The debate over women wearing makeup is quite fascinating. Recently, a very talented makeup artist named Nikki, posted a YouTube video displaying the transformative power of makeup by presenting half of her face naked the other half of her face "made up" with cosmetics. The comments were unkind... especially from men...who for some reason felt obligated to point out how unattractive Nikki was bare-faced and how cosmetics are creating an illusion to somehow cheat or ensnare men.
For starters Nikki is beautiful either way, and I encourage you to watch her videos. She's hilarious and gifted, has an amazing boyfriend and has the whole world watching her tutorials..she's laughing all the way to the bank. Secondly, I think the arguments made by the trolls are ludicrous.
Men, do you think the women you ogle in the pages of Playboy roll out of bed like that? I would argue that even fresh faced gals are still wearing the basics; ---dabs of concealer, blush, gloss and a touch of mascara. Those actresses who "supposedly" post naked face selfies...look closer..they are still covering blemishes, blending out dark circles and brushing a hint of mineral powder on their faces. It may fool the dreamy-eyed teenagers but not a wise old crow like me.. That kind of perfection doesn't exist. If a man is searching for his natural beauty, that flawless, full lashed, pouty lipped vixen... the sun will probably fall from the sky before he finds her. Natural skin is seldom dewy, flushed or blemish free. I think cosmetics are miraculous and necessary.
The age old makeup is a "man trap" debate, has been with us for centuries. In 1915, the Kansas legislature even proposed to make it a misdemeanor for women under the age of forty to wear cosmetics “for the purpose of creating a false impression." In the early 1900's Rouge was considered too provocative..and make-up was not sold in stores because it was so scandalized as being the paint of tarts.
Throughout history, it has been men who have instructed women on what they could or could not wear. Ladies were so desperate to add a little colour to their faces in the 1800's they would secretly smudge burnt match sticks above their eyes and crush flower pedals to create the slightest pink tinge for lips and cheeks.
There's also a feminist argument against cosmetics. Are we enhancing ourselves merely to appease men? To become sex objects for society's consumption? I don't believe that argument holds water, either. I think it's anti-feminist to tell a woman how she should look and how she should dress.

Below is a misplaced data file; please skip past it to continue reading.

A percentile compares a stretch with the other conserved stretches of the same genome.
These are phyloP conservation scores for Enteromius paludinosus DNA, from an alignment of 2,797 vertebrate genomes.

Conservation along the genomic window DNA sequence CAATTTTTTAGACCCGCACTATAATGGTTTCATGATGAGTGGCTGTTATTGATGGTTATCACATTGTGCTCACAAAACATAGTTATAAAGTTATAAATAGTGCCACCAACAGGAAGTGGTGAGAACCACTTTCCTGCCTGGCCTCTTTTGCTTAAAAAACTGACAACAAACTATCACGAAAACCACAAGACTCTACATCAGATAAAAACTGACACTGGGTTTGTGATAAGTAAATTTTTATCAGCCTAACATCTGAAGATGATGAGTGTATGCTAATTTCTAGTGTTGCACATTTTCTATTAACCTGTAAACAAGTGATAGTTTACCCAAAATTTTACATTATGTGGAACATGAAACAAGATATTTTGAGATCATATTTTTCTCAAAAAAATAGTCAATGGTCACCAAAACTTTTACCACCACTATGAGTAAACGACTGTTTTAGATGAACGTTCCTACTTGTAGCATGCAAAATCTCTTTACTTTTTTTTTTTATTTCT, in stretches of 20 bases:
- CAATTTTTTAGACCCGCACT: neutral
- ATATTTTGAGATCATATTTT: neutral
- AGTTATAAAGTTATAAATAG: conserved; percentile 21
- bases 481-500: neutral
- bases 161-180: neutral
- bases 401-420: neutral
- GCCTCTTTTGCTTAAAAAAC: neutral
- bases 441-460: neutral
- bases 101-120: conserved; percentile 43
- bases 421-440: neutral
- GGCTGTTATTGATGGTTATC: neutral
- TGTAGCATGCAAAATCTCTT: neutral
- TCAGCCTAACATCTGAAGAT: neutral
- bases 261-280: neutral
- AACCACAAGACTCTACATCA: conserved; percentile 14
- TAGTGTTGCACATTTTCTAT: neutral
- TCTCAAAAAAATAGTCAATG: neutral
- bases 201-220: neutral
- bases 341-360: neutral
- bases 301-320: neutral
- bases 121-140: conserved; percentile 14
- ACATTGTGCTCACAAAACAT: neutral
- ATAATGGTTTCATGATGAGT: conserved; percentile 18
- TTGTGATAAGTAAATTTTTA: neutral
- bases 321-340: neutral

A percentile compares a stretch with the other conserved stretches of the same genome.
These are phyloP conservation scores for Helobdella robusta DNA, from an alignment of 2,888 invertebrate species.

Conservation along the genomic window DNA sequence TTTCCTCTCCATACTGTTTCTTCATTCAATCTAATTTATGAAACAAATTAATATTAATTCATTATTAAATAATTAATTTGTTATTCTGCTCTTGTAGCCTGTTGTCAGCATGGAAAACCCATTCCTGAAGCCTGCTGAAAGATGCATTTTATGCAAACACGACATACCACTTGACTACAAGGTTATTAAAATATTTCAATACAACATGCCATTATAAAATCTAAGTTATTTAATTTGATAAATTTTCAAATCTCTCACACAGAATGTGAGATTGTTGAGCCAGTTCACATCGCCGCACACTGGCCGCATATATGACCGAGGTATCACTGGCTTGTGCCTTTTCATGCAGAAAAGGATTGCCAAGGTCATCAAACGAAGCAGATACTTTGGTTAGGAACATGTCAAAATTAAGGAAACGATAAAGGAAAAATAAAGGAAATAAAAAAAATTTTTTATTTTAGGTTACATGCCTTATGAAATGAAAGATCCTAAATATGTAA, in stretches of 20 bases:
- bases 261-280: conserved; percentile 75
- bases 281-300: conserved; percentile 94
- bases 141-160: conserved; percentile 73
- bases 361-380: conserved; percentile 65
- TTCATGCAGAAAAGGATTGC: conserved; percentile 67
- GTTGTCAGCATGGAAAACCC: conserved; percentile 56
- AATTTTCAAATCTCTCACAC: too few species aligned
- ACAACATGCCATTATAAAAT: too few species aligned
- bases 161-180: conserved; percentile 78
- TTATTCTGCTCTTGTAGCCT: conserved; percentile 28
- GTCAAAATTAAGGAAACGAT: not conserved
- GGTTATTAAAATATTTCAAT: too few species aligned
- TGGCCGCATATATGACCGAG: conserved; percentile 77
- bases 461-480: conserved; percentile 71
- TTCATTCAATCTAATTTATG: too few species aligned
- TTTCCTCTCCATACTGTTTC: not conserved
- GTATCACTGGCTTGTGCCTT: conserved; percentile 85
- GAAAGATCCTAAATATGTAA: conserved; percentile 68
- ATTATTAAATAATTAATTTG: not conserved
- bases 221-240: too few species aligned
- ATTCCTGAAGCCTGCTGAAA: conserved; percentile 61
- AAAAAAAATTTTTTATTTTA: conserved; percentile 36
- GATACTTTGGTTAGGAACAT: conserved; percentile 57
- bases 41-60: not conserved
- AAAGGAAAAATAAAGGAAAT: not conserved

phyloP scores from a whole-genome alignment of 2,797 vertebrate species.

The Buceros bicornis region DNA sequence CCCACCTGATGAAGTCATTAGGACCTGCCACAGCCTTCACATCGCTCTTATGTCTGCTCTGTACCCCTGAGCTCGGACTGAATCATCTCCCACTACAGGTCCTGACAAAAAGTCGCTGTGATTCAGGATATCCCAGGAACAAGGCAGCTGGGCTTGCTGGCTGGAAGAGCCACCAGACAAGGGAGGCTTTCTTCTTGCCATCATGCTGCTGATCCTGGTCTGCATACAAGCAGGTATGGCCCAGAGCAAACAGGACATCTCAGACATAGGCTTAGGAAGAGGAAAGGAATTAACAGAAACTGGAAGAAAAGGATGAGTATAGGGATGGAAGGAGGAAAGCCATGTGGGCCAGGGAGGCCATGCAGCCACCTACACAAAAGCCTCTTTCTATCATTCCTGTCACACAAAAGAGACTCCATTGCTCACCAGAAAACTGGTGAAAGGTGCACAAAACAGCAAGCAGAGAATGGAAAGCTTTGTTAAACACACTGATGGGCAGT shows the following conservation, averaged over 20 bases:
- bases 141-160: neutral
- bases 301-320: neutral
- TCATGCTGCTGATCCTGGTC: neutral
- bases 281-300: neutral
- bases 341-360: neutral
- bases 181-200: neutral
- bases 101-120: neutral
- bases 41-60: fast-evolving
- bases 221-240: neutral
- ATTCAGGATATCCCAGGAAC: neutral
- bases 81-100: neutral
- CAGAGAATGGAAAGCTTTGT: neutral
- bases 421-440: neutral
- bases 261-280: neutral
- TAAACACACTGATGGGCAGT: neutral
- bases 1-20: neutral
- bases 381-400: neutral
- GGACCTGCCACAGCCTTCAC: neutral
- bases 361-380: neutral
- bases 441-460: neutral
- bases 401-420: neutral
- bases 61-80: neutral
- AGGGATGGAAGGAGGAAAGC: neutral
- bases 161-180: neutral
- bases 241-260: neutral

There are some men in my family that tell their daughters not to wear make-up. My Grandfather actually calls it WARPAINT. I like that wording, WARPAINT. That's what I call it too... because make-up makes me feel powerful. Sadly, some of the men in my life have barely crawled free of the primordial goo and the women married to them are forced to live their lives pasty-faced and tired looking.
When I get ready for work, I blast my music and apply my makeup every morning with gusto. I won't leave the house until I have it on...because it makes me feel confident, perhaps ready to do battle with the world. I became fascinated with cosmetics as a young child..my lovely aunt Wendy gifted me blush and lip glosses. I used to adore watching my mother transform herself for a night on the town. She would brush her long black hair and paint her lips bright red. It was friggin glorious.
Makeup has been around for 6000 years, and it was used to set a stage. Chinese dynasties whitened their skin and painted their nails to demonstrate their status in society.
Geisha in Japan depended on makeup to transform into artists ...their costume was the foundation of their art and what is could achieve, perfection, beauty and strength. In the Middle Ages European women would use white power to appear more aristocratic. The rich worked indoors and had pale skin from zero contact with the sun. Tanned skin in those days meant "peasant."
Queen Elizabeth I of England was one well-known user of white lead face paint, with which she created a look known as "the Mask of Youth." This was Elizabeth's way of setting her apart from the rest. She needed the support of her kingdom, and her goddess like appearance brought her respect. Her armies needed to idolize her as a icon of Renaissance beauty , and be willing to fight to the death for her. Image was everything. She even outlawed paintings that showed her aging. She was actually a Queen of self promotion and marketing. She also relied on her white make-up to cover her imperfect skin that was horribly scarred from a childhood bout of smallpox.
Some Native American tribes painted their faces for ceremonial events or battle. Similar practices were followed by Aborigines in Australia. Make-up was spiritual and transformative.
Icon Marilyn Monroe's cosmetic routine took hours. Her eyes were shadowed in a very precise way , eyebrows drawn with a precise arch. Her lips were coated with layers of different shades of lipstick to achieve that full pouty look. Her skin was masked with vaseline to blur and hide imperfections...her stylist was an artist....Marilyn. There would be no Marilyn without her classic red lips, darkly lined hooded eyes and that over emphasized trademark birth mark.
The black tar make-up that footballers swipe under their eyes...they say it's purpose is to eliminate glare...but...it's purpose...is really too look mean.. My point...make-up....the purpose...is to enhance your look, your features, your uniqueness. Don't let critics tell you make-up is a mask. It's a tool that you control. Beauty in all it's forms and applications is freedom and a form of personal expression. I use it to give the world the version of me I want them to see.